The calendar says September, but the thermometer still says August loud and clear.
The fields that aren’t torn up with pipeline excavation or
well pads are filled with the wildflower known as “snow on the prairie.” Look
for it at dusk when the cooling illusion is most beautiful.
Beauty is a necessary thing, I’ve decided. And for us—human
beings—it is a potent medicine. Even more than that, its absence creates a slow
Don’t you feel it, this pervasive uneasiness?
Everywhere we drive now in Fayette County, we feel the land
hurting. Cows huddle under shade trees at 8AM. The sere pasture next door wears
a painful slash, fifteen feet deep, and beside it piles of spoil. At the bottom
of the trench, there are lengths of pipe, newly set. The men nearby are working
in 100 degree weather and relentless sun. Who will do that work if the
temperature keeps rising?
The junkiness that gas exploration, industrial development
and transient retail bring to our peaceful landscape isn’t given a price tag.
But it exacts a cost.
Recent reports confirm a large increase in anxiety-related
illness since 2016. But we already knew that, didn’t we?
Abruptly, it seems, we find so little to rely on. The people
and routines we thought worked well have vanished.
Business rushes to replace them with the latest technology. My
favorite is the portable card reader that malfunctions half the time.
We get pressure from our banks—the big ones, that is—to pay
bills online, in interfaces that buck and pitch on a good day. Or, if that’s
too complicated, you can just scan your check. Hmm. And wait for the massive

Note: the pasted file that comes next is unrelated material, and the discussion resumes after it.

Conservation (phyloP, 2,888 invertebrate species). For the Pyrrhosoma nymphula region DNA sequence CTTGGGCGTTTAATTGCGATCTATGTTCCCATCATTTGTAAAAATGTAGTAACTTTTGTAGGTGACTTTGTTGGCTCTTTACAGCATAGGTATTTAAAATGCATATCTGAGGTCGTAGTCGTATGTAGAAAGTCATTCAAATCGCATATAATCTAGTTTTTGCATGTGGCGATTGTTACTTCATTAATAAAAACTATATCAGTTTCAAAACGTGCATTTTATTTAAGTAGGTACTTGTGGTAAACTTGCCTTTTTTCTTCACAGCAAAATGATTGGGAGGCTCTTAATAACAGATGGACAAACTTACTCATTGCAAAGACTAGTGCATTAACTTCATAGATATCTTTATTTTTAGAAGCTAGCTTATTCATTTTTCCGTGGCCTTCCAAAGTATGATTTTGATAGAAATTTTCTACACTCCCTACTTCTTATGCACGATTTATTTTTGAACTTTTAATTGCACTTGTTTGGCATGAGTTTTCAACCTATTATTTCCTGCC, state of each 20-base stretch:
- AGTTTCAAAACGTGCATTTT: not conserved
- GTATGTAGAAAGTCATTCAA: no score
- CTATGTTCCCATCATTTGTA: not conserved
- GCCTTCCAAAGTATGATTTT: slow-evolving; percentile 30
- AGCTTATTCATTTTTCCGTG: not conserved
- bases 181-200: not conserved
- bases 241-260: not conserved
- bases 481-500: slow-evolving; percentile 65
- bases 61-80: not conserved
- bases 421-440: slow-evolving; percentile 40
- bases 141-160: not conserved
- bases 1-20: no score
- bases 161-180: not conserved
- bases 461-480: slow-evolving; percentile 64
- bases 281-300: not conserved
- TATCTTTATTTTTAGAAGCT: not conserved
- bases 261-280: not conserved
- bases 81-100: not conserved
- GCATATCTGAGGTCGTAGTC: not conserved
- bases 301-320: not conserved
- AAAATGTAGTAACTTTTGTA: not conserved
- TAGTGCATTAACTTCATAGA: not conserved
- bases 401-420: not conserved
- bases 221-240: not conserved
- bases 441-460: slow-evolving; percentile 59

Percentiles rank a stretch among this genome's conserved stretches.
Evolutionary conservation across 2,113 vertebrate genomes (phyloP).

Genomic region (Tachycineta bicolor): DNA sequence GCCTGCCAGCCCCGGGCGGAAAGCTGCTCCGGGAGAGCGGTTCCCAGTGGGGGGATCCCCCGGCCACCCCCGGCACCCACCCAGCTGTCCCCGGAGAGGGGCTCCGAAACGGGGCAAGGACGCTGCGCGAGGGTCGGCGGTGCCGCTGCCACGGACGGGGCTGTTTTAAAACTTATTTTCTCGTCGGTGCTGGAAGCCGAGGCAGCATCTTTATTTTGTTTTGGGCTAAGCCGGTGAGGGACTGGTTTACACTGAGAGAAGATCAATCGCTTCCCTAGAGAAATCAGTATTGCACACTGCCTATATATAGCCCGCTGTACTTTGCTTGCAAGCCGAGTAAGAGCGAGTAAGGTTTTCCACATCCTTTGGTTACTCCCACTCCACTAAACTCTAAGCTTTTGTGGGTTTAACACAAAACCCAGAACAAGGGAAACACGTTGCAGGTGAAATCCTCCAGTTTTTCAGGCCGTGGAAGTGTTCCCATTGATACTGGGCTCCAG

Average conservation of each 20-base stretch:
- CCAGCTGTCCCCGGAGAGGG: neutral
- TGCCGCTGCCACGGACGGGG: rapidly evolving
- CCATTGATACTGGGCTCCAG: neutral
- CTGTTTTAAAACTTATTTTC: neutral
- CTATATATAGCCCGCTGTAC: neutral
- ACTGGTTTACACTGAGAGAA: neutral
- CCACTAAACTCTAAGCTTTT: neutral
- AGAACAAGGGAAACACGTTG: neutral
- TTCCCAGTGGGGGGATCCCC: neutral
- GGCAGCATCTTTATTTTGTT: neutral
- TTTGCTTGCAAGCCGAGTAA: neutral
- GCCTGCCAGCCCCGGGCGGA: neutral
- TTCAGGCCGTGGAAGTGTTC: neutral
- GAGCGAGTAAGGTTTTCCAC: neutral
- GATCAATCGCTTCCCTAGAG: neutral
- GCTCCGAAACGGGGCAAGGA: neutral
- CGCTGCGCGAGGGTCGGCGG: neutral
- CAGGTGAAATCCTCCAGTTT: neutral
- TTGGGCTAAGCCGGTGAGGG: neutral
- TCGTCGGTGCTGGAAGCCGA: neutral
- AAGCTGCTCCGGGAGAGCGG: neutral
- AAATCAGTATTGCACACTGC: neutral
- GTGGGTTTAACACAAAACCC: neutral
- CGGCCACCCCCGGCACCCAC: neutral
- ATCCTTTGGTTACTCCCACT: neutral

data breach that’s sure to come?
Does that help us feel secure and comfy?
The Baby Boomers are aging in a large indigestible lump
throughout the economy. Precisely at the time when reflexes are slowing and
eyes are developing “issues,” business decides to speed things up. Put half
their operations and all their communications on a screen in 8 point type.
My car dealership outside Houston just fired (or reassigned)
the service manager with whom I’ve worked for fifteen years. “All the old guys
are gone,” I said to the very young man who took his place. “Yeah,” he said
cheerfully. “Too slow.”
What’s the hurry, folks? What’s this finish line we’re so
eager to reach?
The other evening I came out of a meeting into an
extraordinary sky. The meeting room sits on a hill. When I stepped out of the
door, I felt space open in front of me and above it sky, framed in tall trees.
Shades of soft blue and pink rose beside a dappled gray
thunderhead, and at the top, just off center, the slice of new moon. What my
son used to call a “fingernail moon.”
I was alone for a few moments while Beauty flowed into me. Time
We are so starved for Beauty. Our souls are pinched by its
absence. With every desecration of our landscape, of the scenic charm that
brings visitors to patronize our businesses, our souls shrivel a little.
You may not like that I use the word, “soul,” but what else
is it that blooms inside me when I allow a field of flowering snow in September
or a sunset sky to fill me up? What else can it be?
I can tell you this: it is the same part of us that dies a
little in the presence of grief.
There’s so much cause for grief around us, now. Horrific
wrecks on the roadways, mass shootings, children and parents damaged by hurricanes
and border policies, landowners losing the peaceful enjoyment of their land for
the rest of their lives.
In a broader view, artic ice melts, the Amazon rainforest
burns. The globe warms, bringing with it the prospect of mass extinctions.
Grief is a logical response.
We are bequeathing the Age of Loneliness to our children.
Why are we in such a hurry to get there?